9. Hate Crimes Often Have Significant Psychological Consequences

These consequences aren’t only for the targeted victim, but it leaves others not directly targeted victimized as well. Four of the major consequences include:

  1. Impact on the individual victim. Psychological and affective disturbances; repercussions on the victim’s identity and self-esteem; both reinforced by a specific hate crime’s degree of violence, which is usually stronger than that of a common crime.
  2. Effect on the targeted group. Generalized terror in the group to which the victim belongs, inspiring feelings of vulnerability among its other members, who could be the next hate crime victims.
  3. Effect on other vulnerable groups. Ominous effects on minority groups or on groups that identify themselves with the targeted group, especially when the referred hate is based on an ideology or a doctrine that preaches simultaneously against several groups.
  4. Effect on the community as a whole. Divisions and factionalism arising in response to hate crimes are particularly damaging to multicultural societies.

10. The FBI Found Four Major Motives For Hate Crimes

The FBI conducted a study and found four major motives for hate crimes.

  1. Thrill-seeking: Perpetrators engage in hate crimes for excitement and drama. There is often no greater purpose behind the crimes, with victims being vulnerable because they have an ethnic, religious, sexual or gender background that differs from their attackers. While the actual animosity present in such a crime can be quite low, thrill-seeking crimes were determined to often be dangerous, with 70% of thrill-seeking hate crimes studied involving physical attacks.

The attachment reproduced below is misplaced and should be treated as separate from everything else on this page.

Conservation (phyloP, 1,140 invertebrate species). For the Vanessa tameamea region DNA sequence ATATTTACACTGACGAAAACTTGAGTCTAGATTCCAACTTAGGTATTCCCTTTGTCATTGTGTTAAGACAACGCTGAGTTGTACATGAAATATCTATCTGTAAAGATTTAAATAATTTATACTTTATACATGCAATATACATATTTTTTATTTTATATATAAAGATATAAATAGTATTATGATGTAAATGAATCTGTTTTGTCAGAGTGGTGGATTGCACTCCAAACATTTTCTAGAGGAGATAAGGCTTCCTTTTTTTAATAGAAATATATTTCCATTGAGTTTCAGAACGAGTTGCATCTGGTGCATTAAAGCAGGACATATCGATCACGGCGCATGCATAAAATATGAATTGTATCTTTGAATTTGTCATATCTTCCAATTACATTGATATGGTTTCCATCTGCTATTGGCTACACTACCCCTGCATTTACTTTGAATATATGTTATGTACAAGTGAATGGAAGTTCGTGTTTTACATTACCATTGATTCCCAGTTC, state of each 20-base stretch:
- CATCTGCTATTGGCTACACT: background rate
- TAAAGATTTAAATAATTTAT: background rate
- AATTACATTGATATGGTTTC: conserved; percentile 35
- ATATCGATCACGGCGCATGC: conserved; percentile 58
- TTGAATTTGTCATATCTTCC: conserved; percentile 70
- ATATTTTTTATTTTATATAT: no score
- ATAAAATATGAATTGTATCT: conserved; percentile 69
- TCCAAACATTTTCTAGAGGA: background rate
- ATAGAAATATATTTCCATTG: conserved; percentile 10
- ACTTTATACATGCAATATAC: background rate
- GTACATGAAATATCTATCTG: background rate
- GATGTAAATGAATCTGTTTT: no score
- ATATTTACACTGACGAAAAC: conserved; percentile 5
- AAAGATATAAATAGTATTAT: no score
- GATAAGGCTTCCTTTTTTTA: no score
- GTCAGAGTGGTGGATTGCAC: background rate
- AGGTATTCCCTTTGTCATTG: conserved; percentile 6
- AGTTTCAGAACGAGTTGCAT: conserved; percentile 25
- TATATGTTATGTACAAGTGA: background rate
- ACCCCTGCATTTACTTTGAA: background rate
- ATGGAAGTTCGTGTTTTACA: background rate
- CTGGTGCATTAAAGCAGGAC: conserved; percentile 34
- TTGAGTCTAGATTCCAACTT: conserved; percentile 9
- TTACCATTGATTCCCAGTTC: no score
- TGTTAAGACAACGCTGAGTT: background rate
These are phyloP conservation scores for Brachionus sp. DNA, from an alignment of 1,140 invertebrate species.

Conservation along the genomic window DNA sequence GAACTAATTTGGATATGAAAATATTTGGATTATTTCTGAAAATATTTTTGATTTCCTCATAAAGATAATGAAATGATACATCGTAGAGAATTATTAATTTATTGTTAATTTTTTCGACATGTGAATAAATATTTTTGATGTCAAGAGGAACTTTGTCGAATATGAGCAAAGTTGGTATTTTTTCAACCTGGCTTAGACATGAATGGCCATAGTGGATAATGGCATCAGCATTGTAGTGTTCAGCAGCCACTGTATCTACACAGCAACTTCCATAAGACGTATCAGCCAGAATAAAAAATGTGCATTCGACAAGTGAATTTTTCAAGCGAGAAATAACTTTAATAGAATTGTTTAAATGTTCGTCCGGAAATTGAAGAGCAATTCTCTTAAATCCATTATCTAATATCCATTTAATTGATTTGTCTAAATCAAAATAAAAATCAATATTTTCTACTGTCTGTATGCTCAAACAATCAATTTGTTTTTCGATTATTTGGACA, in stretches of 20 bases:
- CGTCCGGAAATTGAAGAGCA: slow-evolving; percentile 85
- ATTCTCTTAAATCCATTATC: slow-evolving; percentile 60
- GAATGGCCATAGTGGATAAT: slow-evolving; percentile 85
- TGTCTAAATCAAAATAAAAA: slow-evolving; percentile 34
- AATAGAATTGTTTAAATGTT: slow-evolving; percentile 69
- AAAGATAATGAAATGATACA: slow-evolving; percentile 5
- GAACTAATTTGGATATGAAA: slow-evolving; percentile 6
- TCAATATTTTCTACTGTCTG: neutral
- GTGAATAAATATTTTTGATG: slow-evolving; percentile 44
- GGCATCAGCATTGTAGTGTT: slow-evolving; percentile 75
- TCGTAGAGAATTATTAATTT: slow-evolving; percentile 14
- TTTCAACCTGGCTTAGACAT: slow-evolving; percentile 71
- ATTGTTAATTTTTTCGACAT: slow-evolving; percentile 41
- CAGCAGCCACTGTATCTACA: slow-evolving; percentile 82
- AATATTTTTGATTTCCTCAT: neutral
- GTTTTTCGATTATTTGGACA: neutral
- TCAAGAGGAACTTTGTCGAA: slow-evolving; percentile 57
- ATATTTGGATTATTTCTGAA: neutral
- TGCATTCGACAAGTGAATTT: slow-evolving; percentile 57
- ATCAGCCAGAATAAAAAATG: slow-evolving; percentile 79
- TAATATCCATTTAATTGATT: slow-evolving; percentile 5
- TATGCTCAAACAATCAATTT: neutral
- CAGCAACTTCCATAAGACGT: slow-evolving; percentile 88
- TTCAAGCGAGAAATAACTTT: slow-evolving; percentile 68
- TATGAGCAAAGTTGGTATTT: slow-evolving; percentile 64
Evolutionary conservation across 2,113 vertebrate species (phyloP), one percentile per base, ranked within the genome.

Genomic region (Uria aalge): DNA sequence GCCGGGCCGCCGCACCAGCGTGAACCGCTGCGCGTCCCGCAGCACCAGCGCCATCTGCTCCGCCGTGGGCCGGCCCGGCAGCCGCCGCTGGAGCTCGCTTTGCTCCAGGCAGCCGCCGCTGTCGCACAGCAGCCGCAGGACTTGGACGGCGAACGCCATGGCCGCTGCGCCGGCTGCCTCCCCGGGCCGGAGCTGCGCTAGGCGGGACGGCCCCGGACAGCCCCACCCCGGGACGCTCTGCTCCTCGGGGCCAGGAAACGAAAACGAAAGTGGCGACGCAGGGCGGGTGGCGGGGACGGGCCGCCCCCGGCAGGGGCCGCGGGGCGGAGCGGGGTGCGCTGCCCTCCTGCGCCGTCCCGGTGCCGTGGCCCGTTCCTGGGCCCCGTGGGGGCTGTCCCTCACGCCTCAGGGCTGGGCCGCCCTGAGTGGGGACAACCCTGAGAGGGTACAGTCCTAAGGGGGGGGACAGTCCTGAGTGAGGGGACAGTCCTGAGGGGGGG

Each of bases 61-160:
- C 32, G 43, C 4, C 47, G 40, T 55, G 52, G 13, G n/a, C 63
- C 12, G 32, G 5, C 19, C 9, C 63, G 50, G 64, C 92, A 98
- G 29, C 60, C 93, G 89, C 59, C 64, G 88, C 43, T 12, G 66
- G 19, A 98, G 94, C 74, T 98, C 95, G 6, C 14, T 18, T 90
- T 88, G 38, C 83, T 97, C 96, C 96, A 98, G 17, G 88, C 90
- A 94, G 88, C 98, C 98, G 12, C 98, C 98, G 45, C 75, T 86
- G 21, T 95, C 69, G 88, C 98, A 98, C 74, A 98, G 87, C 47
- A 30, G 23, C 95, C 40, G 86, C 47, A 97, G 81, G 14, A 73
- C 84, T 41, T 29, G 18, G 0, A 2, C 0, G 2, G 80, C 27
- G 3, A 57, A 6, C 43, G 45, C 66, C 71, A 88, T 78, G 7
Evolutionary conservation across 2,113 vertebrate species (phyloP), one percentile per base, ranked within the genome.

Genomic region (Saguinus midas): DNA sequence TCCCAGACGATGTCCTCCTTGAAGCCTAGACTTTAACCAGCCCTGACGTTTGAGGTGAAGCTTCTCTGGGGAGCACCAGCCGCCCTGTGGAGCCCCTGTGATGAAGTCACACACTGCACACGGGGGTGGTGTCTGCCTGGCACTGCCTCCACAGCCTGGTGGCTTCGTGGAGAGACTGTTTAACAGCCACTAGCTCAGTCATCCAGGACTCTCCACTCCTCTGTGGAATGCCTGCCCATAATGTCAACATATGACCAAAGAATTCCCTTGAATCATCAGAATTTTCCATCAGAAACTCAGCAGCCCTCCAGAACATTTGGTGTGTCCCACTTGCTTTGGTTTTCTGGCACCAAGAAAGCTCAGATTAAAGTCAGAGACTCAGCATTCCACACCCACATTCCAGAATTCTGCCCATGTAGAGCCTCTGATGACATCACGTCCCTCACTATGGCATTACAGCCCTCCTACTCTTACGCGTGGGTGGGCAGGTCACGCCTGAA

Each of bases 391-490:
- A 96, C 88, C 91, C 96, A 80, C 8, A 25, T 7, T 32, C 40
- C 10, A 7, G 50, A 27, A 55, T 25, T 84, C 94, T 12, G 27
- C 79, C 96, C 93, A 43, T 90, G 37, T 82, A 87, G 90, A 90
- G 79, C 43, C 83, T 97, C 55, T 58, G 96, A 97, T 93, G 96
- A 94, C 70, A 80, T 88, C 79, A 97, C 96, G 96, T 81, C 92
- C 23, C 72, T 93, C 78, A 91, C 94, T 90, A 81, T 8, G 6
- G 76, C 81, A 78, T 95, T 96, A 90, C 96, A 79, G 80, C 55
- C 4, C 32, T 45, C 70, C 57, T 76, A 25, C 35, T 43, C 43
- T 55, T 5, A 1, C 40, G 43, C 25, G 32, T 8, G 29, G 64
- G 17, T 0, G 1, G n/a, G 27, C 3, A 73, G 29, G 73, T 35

2. Defensive: Perpetrators engage in hate crimes out of a belief they are protecting their communities. These are often triggered by a certain background event. Perpetrators believe society supports their actions but is too afraid to act and thus they believe they have communal assent in their actions.
  3. Retaliatory: Perpetrators engage in hate crimes out of a desire for revenge. This can be in response to personal slights, other hate crimes or terrorism. The “Avengers” target members of a group whom they believe committed the original crime, even if the victims had nothing to do with it. These kinds of hate crimes are a common occurrence after terrorist attacks.
  4. Mission offenders: Perpetrators Engage in hate crimes out of ideological reasons. They consider themselves to be crusaders, often for a religious or racial cause. They will often write complex explanations for their views and target symbolically important sites while trying to maximize damage. They believe that there is no other way to accomplish their goals, which they consider to be justification for excessive violence against innocents. This kind of hate crime often overlaps with terrorism and was considered by the FBI to be both the rarest and deadliest form of hate crime.